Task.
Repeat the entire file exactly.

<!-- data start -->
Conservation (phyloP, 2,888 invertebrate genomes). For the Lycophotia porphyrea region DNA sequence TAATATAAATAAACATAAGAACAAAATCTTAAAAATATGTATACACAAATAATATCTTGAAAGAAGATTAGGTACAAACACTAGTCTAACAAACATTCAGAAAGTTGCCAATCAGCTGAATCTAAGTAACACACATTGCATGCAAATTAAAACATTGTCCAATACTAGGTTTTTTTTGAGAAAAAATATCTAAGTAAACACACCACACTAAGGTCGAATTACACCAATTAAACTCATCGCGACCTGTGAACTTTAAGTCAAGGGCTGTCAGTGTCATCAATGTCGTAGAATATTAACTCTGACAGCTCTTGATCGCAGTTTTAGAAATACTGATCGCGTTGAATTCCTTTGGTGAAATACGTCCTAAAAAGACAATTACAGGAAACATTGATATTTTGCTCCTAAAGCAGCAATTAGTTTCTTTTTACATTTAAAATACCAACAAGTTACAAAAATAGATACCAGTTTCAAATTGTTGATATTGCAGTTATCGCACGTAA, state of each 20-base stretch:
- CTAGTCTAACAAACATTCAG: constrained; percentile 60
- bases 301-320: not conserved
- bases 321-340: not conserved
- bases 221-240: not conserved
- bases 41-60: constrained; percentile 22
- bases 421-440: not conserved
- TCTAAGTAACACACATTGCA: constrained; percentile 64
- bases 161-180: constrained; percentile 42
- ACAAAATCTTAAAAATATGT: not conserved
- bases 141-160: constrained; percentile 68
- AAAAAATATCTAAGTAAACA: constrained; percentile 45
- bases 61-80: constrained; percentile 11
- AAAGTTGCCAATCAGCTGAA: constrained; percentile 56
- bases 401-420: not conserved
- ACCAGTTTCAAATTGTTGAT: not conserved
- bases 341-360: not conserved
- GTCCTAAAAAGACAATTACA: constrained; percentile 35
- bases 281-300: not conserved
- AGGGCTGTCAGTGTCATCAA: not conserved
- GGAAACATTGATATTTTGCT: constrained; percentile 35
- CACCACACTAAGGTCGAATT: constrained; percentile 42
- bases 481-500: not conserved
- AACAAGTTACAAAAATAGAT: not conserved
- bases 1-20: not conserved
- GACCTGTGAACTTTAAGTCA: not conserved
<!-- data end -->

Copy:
Conservation (phyloP, 2,888 invertebrate genomes). For the Lycophotia porphyrea region DNA sequence TAATATAAATAAACATAAGAACAAAATCTTAAAAATATGTATACACAAATAATATCTTGAAAGAAGATTAGGTACAAACACTAGTCTAACAAACATTCAGAAAGTTGCCAATCAGCTGAATCTAAGTAACACACATTGCATGCAAATTAAAACATTGTCCAATACTAGGTTTTTTTTGAGAAAAAATATCTAAGTAAACACACCACACTAAGGTCGAATTACACCAATTAAACTCATCGCGACCTGTGAACTTTAAGTCAAGGGCTGTCAGTGTCATCAATGTCGTAGAATATTAACTCTGACAGCTCTTGATCGCAGTTTTAGAAATACTGATCGCGTTGAATTCCTTTGGTGAAATACGTCCTAAAAAGACAATTACAGGAAACATTGATATTTTGCTCCTAAAGCAGCAATTAGTTTCTTTTTACATTTAAAATACCAACAAGTTACAAAAATAGATACCAGTTTCAAATTGTTGATATTGCAGTTATCGCACGTAA, state of each 20-base stretch:
- CTAGTCTAACAAACATTCAG: constrained; percentile 60
- bases 301-320: not conserved
- bases 321-340: not conserved
- bases 221-240: not conserved
- bases 41-60: constrained; percentile 22
- bases 421-440: not conserved
- TCTAAGTAACACACATTGCA: constrained; percentile 64
- bases 161-180: constrained; percentile 42
- ACAAAATCTTAAAAATATGT: not conserved
- bases 141-160: constrained; percentile 68
- AAAAAATATCTAAGTAAACA: constrained; percentile 45
- bases 61-80: constrained; percentile 11
- AAAGTTGCCAATCAGCTGAA: constrained; percentile 56
- bases 401-420: not conserved
- ACCAGTTTCAAATTGTTGAT: not conserved
- bases 341-360: not conserved
- GTCCTAAAAAGACAATTACA: constrained; percentile 35
- bases 281-300: not conserved
- AGGGCTGTCAGTGTCATCAA: not conserved
- GGAAACATTGATATTTTGCT: constrained; percentile 35
- CACCACACTAAGGTCGAATT: constrained; percentile 42
- bases 481-500: not conserved
- AACAAGTTACAAAAATAGAT: not conserved
- bases 1-20: not conserved
- GACCTGTGAACTTTAAGTCA: not conserved